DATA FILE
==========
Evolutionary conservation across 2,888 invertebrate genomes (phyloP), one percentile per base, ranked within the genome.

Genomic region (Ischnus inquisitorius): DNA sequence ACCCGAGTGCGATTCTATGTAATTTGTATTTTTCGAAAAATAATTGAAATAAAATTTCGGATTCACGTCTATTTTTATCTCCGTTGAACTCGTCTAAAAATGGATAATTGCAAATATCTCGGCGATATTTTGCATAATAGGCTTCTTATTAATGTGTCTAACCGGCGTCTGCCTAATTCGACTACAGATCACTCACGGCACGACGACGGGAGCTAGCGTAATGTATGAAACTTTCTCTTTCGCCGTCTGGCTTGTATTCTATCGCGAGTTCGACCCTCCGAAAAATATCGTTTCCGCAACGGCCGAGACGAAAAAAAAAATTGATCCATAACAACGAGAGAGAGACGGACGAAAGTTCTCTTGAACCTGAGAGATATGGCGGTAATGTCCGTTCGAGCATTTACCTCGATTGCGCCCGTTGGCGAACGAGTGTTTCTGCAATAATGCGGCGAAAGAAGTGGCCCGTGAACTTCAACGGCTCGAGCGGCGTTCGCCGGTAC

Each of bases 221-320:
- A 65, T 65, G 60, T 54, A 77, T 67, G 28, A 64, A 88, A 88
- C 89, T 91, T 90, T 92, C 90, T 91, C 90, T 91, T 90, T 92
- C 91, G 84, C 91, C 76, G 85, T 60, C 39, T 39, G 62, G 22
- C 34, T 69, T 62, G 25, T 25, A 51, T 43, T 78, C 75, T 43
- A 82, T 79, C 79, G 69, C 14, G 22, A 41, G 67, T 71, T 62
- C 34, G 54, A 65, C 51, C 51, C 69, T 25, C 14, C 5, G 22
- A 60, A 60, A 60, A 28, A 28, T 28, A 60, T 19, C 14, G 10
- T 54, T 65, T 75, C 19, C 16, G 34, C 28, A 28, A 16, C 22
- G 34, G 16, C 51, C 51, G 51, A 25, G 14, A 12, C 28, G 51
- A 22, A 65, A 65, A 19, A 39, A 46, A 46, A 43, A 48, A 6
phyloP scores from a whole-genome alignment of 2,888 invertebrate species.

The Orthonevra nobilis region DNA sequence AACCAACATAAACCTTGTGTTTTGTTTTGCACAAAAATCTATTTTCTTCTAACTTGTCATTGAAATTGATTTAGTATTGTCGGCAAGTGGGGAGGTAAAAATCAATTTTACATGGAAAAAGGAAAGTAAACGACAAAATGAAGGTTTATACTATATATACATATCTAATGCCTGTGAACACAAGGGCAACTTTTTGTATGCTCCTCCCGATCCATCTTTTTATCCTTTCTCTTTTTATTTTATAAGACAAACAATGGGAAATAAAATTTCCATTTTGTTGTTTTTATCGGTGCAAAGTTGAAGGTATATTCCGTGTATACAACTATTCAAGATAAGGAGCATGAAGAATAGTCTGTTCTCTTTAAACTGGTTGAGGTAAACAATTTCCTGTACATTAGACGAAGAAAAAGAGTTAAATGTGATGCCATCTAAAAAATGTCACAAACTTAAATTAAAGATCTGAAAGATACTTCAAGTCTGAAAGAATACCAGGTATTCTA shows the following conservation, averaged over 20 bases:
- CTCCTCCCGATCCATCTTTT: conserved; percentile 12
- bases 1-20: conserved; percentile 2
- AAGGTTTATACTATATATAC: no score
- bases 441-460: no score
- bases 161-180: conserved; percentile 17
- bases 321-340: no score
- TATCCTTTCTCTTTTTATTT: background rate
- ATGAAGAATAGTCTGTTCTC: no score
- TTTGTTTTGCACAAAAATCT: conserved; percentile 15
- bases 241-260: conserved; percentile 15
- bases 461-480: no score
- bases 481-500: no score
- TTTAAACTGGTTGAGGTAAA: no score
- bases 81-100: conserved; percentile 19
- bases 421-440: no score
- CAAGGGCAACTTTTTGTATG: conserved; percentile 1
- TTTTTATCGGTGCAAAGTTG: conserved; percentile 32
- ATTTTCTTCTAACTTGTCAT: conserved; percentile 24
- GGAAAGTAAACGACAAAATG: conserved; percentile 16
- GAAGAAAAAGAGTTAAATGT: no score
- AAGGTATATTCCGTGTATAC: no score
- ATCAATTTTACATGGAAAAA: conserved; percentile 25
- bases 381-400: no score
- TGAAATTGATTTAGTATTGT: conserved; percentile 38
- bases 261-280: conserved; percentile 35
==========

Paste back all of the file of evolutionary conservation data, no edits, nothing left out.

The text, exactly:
Evolutionary conservation across 2,888 invertebrate genomes (phyloP), one percentile per base, ranked within the genome.

Genomic region (Ischnus inquisitorius): DNA sequence ACCCGAGTGCGATTCTATGTAATTTGTATTTTTCGAAAAATAATTGAAATAAAATTTCGGATTCACGTCTATTTTTATCTCCGTTGAACTCGTCTAAAAATGGATAATTGCAAATATCTCGGCGATATTTTGCATAATAGGCTTCTTATTAATGTGTCTAACCGGCGTCTGCCTAATTCGACTACAGATCACTCACGGCACGACGACGGGAGCTAGCGTAATGTATGAAACTTTCTCTTTCGCCGTCTGGCTTGTATTCTATCGCGAGTTCGACCCTCCGAAAAATATCGTTTCCGCAACGGCCGAGACGAAAAAAAAAATTGATCCATAACAACGAGAGAGAGACGGACGAAAGTTCTCTTGAACCTGAGAGATATGGCGGTAATGTCCGTTCGAGCATTTACCTCGATTGCGCCCGTTGGCGAACGAGTGTTTCTGCAATAATGCGGCGAAAGAAGTGGCCCGTGAACTTCAACGGCTCGAGCGGCGTTCGCCGGTAC

Each of bases 221-320:
- A 65, T 65, G 60, T 54, A 77, T 67, G 28, A 64, A 88, A 88
- C 89, T 91, T 90, T 92, C 90, T 91, C 90, T 91, T 90, T 92
- C 91, G 84, C 91, C 76, G 85, T 60, C 39, T 39, G 62, G 22
- C 34, T 69, T 62, G 25, T 25, A 51, T 43, T 78, C 75, T 43
- A 82, T 79, C 79, G 69, C 14, G 22, A 41, G 67, T 71, T 62
- C 34, G 54, A 65, C 51, C 51, C 69, T 25, C 14, C 5, G 22
- A 60, A 60, A 60, A 28, A 28, T 28, A 60, T 19, C 14, G 10
- T 54, T 65, T 75, C 19, C 16, G 34, C 28, A 28, A 16, C 22
- G 34, G 16, C 51, C 51, G 51, A 25, G 14, A 12, C 28, G 51
- A 22, A 65, A 65, A 19, A 39, A 46, A 46, A 43, A 48, A 6
phyloP scores from a whole-genome alignment of 2,888 invertebrate species.

The Orthonevra nobilis region DNA sequence AACCAACATAAACCTTGTGTTTTGTTTTGCACAAAAATCTATTTTCTTCTAACTTGTCATTGAAATTGATTTAGTATTGTCGGCAAGTGGGGAGGTAAAAATCAATTTTACATGGAAAAAGGAAAGTAAACGACAAAATGAAGGTTTATACTATATATACATATCTAATGCCTGTGAACACAAGGGCAACTTTTTGTATGCTCCTCCCGATCCATCTTTTTATCCTTTCTCTTTTTATTTTATAAGACAAACAATGGGAAATAAAATTTCCATTTTGTTGTTTTTATCGGTGCAAAGTTGAAGGTATATTCCGTGTATACAACTATTCAAGATAAGGAGCATGAAGAATAGTCTGTTCTCTTTAAACTGGTTGAGGTAAACAATTTCCTGTACATTAGACGAAGAAAAAGAGTTAAATGTGATGCCATCTAAAAAATGTCACAAACTTAAATTAAAGATCTGAAAGATACTTCAAGTCTGAAAGAATACCAGGTATTCTA shows the following conservation, averaged over 20 bases:
- CTCCTCCCGATCCATCTTTT: conserved; percentile 12
- bases 1-20: conserved; percentile 2
- AAGGTTTATACTATATATAC: no score
- bases 441-460: no score
- bases 161-180: conserved; percentile 17
- bases 321-340: no score
- TATCCTTTCTCTTTTTATTT: background rate
- ATGAAGAATAGTCTGTTCTC: no score
- TTTGTTTTGCACAAAAATCT: conserved; percentile 15
- bases 241-260: conserved; percentile 15
- bases 461-480: no score
- bases 481-500: no score
- TTTAAACTGGTTGAGGTAAA: no score
- bases 81-100: conserved; percentile 19
- bases 421-440: no score
- CAAGGGCAACTTTTTGTATG: conserved; percentile 1
- TTTTTATCGGTGCAAAGTTG: conserved; percentile 32
- ATTTTCTTCTAACTTGTCAT: conserved; percentile 24
- GGAAAGTAAACGACAAAATG: conserved; percentile 16
- GAAGAAAAAGAGTTAAATGT: no score
- AAGGTATATTCCGTGTATAC: no score
- ATCAATTTTACATGGAAAAA: conserved; percentile 25
- bases 381-400: no score
- TGAAATTGATTTAGTATTGT: conserved; percentile 38
- bases 261-280: conserved; percentile 35